We need straight lines to keep us safe, we need walls; we build solid concrete boxes, signposts, packed skylines, because we need them.
So narrates Detective Kennedy aka Scorcher in Tana French’s latest work Broken Harbor. Detective Kennedy, (first introduced to us in Faithful Place) is a man who dedicates himself to creating order in the universe; his books are arranged in alphabetical order and he makes a point of methodically repairing them after his mentally ill sister vandalizes his volumes. His sister’s illness was inherited from their mother whose suicide casts waves that ripple on in her children’s lives twenty five years later despite Kennedy’s desperate attempts to inoculate himself with a guise of control. At one point he proclaims to his new junior partner that most murder victims invite their killings through some mistake of their own. This statement isn’t motivated by callousness or lack of compassion on his part; he, Kennedy, simply needs his bedrock faith in cause and effect.
This faith comes under attack in the form of a bloody horrific attack on a family of four. The location alone is enough to rattle Scorcher (it’s the same place his mother drowned herself), but the details of the crime are equally unsettling; there’s no rhyme nor reason.This was a beautiful household made up of a pair of childhood sweethearts who married and had two darling children, and moved into their dream home only it have it all go to hell. The father Pat lost his job in the Irish recession and they were left stranded in their heavily mortgaged subdivision sold to them by crooked realtors. A sea of houses mostly unoccupied that are literally falling apart, the family’s apparent suburban dream has now become a desolate wasteland and the police soon find evidence that the family was being stalked as well. Kennedy a man obsessed with following the rules becomes hopelessly entangled in this nightmare of a family who did indeed follow all the rules only to end up in slabs at the morgue. In the meantime he has intrigues at work and his mentally disturbed sister Dina chooses this as the perfect time to lay one of her crises at her feet.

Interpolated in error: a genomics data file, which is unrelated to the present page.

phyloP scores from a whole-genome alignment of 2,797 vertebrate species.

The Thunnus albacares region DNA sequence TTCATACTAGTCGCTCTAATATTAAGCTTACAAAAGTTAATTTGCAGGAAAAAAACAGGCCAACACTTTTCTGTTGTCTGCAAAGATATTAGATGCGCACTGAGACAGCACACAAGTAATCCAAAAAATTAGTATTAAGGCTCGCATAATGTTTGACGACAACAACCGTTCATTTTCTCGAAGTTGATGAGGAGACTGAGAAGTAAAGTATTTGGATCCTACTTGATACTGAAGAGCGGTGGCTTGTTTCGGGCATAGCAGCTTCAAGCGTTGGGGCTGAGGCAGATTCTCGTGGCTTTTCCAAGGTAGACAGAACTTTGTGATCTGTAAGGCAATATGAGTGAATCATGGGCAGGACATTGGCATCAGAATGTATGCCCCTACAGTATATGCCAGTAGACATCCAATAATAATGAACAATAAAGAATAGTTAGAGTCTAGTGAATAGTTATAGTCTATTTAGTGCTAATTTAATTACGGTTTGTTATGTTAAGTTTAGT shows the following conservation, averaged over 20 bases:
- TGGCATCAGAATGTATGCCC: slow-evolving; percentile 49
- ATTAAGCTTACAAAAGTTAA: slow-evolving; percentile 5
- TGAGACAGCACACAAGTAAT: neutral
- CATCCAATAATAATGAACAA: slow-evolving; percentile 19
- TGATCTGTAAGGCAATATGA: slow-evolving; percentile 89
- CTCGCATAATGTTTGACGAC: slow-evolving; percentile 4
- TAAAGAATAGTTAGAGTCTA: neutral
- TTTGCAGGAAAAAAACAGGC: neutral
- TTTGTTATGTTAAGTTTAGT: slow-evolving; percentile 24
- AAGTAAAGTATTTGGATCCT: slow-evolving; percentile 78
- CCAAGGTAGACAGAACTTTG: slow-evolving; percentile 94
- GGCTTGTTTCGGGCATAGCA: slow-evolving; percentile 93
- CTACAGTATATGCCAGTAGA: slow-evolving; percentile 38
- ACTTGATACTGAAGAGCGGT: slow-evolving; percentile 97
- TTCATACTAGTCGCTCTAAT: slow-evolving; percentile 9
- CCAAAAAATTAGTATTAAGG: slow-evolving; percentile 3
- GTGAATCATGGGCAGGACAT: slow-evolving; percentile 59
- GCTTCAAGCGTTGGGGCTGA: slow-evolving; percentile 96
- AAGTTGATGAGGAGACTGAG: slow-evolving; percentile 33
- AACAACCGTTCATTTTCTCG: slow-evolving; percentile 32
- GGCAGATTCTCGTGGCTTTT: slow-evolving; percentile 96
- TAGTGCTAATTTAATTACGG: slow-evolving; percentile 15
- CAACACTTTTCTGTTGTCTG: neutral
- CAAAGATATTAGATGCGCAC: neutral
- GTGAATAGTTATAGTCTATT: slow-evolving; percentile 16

The solution to the mystery itself, was one I was able to deduce halfway through just as it was easy to spot the perpetrator in Faithful Place from almost the beginning. But Tana French’s books only belong to the genre of detective fiction in the loosest form of the word. (She never even bothered to hint at closure for the chief mystery in her debut novel In the Woods). French is primarily interested in exploring the darker recesses and holes in the human psyche and she does so mercilessly. Killers, victims, and the detectives on the cases alike are all damaged in her stories and she doesn’t offer any sort of closure, or self-discovery either. Many authors are accused of deliberately tacking on happy endings to their books but Tana French almost seems to go in the other direction of deliberately making her conclusions as depressing, as bleak, as unsatisfying as possible. You don’t even get the satisfaction of seeing anyone learn anything from their troubles or retribution to bad guys. It’s the existential despair of the Russians and Theodore Dreiser put into the conventions of an Irish detective story with a few unearthly/fantastical elements to boot. It’s certainly compelling, brilliantly written fiction that lingers in one’s mind, but I wouldn’t call it enjoyable.